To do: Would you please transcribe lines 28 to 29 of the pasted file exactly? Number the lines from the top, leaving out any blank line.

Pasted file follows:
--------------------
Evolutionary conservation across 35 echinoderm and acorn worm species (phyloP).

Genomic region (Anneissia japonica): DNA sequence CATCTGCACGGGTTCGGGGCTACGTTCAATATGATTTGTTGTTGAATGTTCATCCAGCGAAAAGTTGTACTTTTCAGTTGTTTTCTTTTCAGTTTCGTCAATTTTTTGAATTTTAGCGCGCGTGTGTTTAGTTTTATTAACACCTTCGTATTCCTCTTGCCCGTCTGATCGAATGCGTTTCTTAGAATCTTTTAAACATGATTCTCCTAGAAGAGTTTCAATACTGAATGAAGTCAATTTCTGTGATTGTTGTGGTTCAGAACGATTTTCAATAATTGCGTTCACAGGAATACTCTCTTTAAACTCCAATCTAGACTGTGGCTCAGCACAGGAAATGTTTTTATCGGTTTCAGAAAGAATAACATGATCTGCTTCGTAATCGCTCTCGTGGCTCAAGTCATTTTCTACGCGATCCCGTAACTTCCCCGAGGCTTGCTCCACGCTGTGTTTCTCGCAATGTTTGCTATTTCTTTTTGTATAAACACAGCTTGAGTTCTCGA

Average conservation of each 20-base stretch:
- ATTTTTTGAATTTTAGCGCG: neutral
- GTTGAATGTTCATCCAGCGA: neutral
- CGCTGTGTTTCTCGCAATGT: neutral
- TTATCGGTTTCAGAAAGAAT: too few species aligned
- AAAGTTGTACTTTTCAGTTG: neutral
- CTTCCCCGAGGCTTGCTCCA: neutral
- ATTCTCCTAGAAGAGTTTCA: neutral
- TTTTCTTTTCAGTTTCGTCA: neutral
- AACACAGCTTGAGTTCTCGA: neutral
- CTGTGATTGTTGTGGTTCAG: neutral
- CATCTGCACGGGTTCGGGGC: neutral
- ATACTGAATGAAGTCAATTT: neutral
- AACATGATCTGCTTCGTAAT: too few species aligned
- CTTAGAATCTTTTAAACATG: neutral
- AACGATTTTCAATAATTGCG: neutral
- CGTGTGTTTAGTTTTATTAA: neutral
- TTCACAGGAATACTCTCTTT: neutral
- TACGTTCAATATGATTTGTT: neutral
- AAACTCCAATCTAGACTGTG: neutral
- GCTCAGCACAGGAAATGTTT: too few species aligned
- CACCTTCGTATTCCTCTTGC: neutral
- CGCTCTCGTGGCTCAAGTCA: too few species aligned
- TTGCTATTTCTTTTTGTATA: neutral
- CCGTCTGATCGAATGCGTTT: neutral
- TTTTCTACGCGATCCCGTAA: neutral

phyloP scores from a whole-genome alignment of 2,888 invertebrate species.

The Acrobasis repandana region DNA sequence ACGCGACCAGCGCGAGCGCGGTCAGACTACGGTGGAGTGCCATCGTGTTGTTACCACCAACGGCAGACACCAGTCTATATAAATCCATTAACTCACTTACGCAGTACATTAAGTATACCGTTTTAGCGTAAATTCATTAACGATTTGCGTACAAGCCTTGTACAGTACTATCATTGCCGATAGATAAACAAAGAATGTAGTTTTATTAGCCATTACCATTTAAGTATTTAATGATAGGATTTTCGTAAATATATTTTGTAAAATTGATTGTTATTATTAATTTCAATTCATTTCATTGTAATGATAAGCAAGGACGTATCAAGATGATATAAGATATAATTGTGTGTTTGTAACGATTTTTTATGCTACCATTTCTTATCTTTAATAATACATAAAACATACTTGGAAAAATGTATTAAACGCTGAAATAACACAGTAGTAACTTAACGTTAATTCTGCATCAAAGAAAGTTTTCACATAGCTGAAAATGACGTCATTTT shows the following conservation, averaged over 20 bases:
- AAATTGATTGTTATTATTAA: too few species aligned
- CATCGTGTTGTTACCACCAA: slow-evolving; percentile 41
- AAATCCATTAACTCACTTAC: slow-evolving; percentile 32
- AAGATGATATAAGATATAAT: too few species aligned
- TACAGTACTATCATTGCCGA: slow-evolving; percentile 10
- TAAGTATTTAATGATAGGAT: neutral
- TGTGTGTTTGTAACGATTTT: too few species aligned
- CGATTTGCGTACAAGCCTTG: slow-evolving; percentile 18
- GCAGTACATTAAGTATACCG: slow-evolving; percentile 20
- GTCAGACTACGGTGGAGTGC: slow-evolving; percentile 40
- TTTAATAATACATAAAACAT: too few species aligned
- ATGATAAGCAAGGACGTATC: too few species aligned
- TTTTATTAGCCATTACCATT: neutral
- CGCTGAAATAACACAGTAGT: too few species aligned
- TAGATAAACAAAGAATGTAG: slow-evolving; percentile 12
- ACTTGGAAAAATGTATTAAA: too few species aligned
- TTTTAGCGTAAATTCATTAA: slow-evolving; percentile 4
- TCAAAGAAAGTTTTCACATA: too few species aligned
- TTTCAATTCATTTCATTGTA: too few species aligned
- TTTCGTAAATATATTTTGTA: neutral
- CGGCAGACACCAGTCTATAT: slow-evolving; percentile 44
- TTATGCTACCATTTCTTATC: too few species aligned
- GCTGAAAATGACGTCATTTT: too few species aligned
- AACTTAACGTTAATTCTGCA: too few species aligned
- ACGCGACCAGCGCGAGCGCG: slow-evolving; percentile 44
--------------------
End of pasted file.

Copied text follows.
- TTTTCTACGCGATCCCGTAA: neutral

phyloP scores from a whole-genome alignment of 2,888 invertebrate species.